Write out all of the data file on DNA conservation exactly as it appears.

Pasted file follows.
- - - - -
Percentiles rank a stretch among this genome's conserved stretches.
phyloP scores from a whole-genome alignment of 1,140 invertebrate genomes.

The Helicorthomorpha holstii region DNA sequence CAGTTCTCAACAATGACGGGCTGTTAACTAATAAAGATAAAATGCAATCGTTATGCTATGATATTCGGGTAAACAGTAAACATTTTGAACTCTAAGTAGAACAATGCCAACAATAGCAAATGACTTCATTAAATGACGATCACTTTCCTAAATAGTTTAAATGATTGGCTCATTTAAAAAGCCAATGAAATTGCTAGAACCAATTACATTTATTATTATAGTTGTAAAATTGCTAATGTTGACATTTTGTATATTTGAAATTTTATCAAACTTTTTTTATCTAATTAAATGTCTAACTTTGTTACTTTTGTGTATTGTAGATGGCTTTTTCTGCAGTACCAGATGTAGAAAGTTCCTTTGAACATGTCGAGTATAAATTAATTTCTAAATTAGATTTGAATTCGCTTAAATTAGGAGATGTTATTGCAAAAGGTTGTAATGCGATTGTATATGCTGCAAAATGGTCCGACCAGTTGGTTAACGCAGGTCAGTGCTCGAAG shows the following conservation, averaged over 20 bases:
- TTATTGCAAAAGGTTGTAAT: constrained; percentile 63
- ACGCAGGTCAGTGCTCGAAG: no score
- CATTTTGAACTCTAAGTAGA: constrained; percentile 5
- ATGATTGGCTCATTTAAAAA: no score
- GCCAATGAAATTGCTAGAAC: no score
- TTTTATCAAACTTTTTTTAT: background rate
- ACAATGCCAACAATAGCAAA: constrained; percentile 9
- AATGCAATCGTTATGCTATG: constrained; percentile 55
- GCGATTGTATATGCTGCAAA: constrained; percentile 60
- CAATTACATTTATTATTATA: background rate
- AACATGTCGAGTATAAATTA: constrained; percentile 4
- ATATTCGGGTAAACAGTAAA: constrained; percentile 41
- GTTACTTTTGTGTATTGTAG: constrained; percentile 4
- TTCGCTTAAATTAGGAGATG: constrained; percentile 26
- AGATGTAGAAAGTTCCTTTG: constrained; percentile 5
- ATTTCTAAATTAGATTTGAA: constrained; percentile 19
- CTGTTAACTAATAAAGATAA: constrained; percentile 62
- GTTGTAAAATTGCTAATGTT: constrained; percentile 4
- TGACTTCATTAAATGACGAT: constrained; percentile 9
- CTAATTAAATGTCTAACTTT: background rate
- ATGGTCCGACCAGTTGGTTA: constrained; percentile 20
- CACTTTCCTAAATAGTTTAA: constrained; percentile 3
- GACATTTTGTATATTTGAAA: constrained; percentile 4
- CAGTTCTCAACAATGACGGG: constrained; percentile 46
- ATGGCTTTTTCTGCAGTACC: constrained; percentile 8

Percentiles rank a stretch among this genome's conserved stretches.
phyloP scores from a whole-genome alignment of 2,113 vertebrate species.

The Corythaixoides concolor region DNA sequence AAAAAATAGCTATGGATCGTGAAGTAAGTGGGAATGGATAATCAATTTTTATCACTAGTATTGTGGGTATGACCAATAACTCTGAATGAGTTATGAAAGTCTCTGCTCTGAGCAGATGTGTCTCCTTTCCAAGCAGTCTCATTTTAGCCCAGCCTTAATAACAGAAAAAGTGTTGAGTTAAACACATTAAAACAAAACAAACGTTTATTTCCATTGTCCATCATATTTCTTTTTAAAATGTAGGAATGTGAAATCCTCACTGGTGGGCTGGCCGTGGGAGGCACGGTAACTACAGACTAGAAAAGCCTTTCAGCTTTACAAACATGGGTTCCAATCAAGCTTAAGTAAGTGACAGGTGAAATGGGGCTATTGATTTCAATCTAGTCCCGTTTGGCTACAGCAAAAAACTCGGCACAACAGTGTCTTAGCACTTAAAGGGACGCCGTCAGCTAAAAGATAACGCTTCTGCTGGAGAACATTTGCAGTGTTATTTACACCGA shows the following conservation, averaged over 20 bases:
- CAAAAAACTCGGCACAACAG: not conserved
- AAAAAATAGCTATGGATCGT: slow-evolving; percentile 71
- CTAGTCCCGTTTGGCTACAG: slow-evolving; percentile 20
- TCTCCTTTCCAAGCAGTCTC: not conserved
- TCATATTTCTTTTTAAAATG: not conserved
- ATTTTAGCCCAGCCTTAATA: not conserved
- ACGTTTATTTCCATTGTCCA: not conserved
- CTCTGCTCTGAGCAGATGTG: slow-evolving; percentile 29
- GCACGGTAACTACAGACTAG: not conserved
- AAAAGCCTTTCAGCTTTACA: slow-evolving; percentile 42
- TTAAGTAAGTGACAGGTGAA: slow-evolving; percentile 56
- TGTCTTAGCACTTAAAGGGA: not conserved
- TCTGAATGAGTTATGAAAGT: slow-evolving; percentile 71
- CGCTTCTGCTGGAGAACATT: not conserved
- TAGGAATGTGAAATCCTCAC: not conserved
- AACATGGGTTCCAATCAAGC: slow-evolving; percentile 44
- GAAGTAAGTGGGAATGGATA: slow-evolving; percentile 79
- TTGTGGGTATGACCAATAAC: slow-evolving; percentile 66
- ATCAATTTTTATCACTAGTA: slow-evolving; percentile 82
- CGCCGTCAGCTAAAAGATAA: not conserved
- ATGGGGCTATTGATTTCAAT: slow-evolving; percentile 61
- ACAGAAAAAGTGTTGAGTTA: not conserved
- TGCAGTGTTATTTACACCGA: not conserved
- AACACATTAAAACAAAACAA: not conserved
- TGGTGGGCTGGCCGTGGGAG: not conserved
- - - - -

Percentiles rank a stretch among this genome's conserved stretches.
phyloP scores from a whole-genome alignment of 1,140 invertebrate genomes.

The Helicorthomorpha holstii region DNA sequence CAGTTCTCAACAATGACGGGCTGTTAACTAATAAAGATAAAATGCAATCGTTATGCTATGATATTCGGGTAAACAGTAAACATTTTGAACTCTAAGTAGAACAATGCCAACAATAGCAAATGACTTCATTAAATGACGATCACTTTCCTAAATAGTTTAAATGATTGGCTCATTTAAAAAGCCAATGAAATTGCTAGAACCAATTACATTTATTATTATAGTTGTAAAATTGCTAATGTTGACATTTTGTATATTTGAAATTTTATCAAACTTTTTTTATCTAATTAAATGTCTAACTTTGTTACTTTTGTGTATTGTAGATGGCTTTTTCTGCAGTACCAGATGTAGAAAGTTCCTTTGAACATGTCGAGTATAAATTAATTTCTAAATTAGATTTGAATTCGCTTAAATTAGGAGATGTTATTGCAAAAGGTTGTAATGCGATTGTATATGCTGCAAAATGGTCCGACCAGTTGGTTAACGCAGGTCAGTGCTCGAAG shows the following conservation, averaged over 20 bases:
- TTATTGCAAAAGGTTGTAAT: constrained; percentile 63
- ACGCAGGTCAGTGCTCGAAG: no score
- CATTTTGAACTCTAAGTAGA: constrained; percentile 5
- ATGATTGGCTCATTTAAAAA: no score
- GCCAATGAAATTGCTAGAAC: no score
- TTTTATCAAACTTTTTTTAT: background rate
- ACAATGCCAACAATAGCAAA: constrained; percentile 9
- AATGCAATCGTTATGCTATG: constrained; percentile 55
- GCGATTGTATATGCTGCAAA: constrained; percentile 60
- CAATTACATTTATTATTATA: background rate
- AACATGTCGAGTATAAATTA: constrained; percentile 4
- ATATTCGGGTAAACAGTAAA: constrained; percentile 41
- GTTACTTTTGTGTATTGTAG: constrained; percentile 4
- TTCGCTTAAATTAGGAGATG: constrained; percentile 26
- AGATGTAGAAAGTTCCTTTG: constrained; percentile 5
- ATTTCTAAATTAGATTTGAA: constrained; percentile 19
- CTGTTAACTAATAAAGATAA: constrained; percentile 62
- GTTGTAAAATTGCTAATGTT: constrained; percentile 4
- TGACTTCATTAAATGACGAT: constrained; percentile 9
- CTAATTAAATGTCTAACTTT: background rate
- ATGGTCCGACCAGTTGGTTA: constrained; percentile 20
- CACTTTCCTAAATAGTTTAA: constrained; percentile 3
- GACATTTTGTATATTTGAAA: constrained; percentile 4
- CAGTTCTCAACAATGACGGG: constrained; percentile 46
- ATGGCTTTTTCTGCAGTACC: constrained; percentile 8

Percentiles rank a stretch among this genome's conserved stretches.
phyloP scores from a whole-genome alignment of 2,113 vertebrate species.

The Corythaixoides concolor region DNA sequence AAAAAATAGCTATGGATCGTGAAGTAAGTGGGAATGGATAATCAATTTTTATCACTAGTATTGTGGGTATGACCAATAACTCTGAATGAGTTATGAAAGTCTCTGCTCTGAGCAGATGTGTCTCCTTTCCAAGCAGTCTCATTTTAGCCCAGCCTTAATAACAGAAAAAGTGTTGAGTTAAACACATTAAAACAAAACAAACGTTTATTTCCATTGTCCATCATATTTCTTTTTAAAATGTAGGAATGTGAAATCCTCACTGGTGGGCTGGCCGTGGGAGGCACGGTAACTACAGACTAGAAAAGCCTTTCAGCTTTACAAACATGGGTTCCAATCAAGCTTAAGTAAGTGACAGGTGAAATGGGGCTATTGATTTCAATCTAGTCCCGTTTGGCTACAGCAAAAAACTCGGCACAACAGTGTCTTAGCACTTAAAGGGACGCCGTCAGCTAAAAGATAACGCTTCTGCTGGAGAACATTTGCAGTGTTATTTACACCGA shows the following conservation, averaged over 20 bases:
- CAAAAAACTCGGCACAACAG: not conserved
- AAAAAATAGCTATGGATCGT: slow-evolving; percentile 71
- CTAGTCCCGTTTGGCTACAG: slow-evolving; percentile 20
- TCTCCTTTCCAAGCAGTCTC: not conserved
- TCATATTTCTTTTTAAAATG: not conserved
- ATTTTAGCCCAGCCTTAATA: not conserved
- ACGTTTATTTCCATTGTCCA: not conserved
- CTCTGCTCTGAGCAGATGTG: slow-evolving; percentile 29
- GCACGGTAACTACAGACTAG: not conserved
- AAAAGCCTTTCAGCTTTACA: slow-evolving; percentile 42
- TTAAGTAAGTGACAGGTGAA: slow-evolving; percentile 56
- TGTCTTAGCACTTAAAGGGA: not conserved
- TCTGAATGAGTTATGAAAGT: slow-evolving; percentile 71
- CGCTTCTGCTGGAGAACATT: not conserved
- TAGGAATGTGAAATCCTCAC: not conserved
- AACATGGGTTCCAATCAAGC: slow-evolving; percentile 44
- GAAGTAAGTGGGAATGGATA: slow-evolving; percentile 79
- TTGTGGGTATGACCAATAAC: slow-evolving; percentile 66
- ATCAATTTTTATCACTAGTA: slow-evolving; percentile 82
- CGCCGTCAGCTAAAAGATAA: not conserved
- ATGGGGCTATTGATTTCAAT: slow-evolving; percentile 61
- ACAGAAAAAGTGTTGAGTTA: not conserved
- TGCAGTGTTATTTACACCGA: not conserved
- AACACATTAAAACAAAACAA: not conserved
- TGGTGGGCTGGCCGTGGGAG: not conserved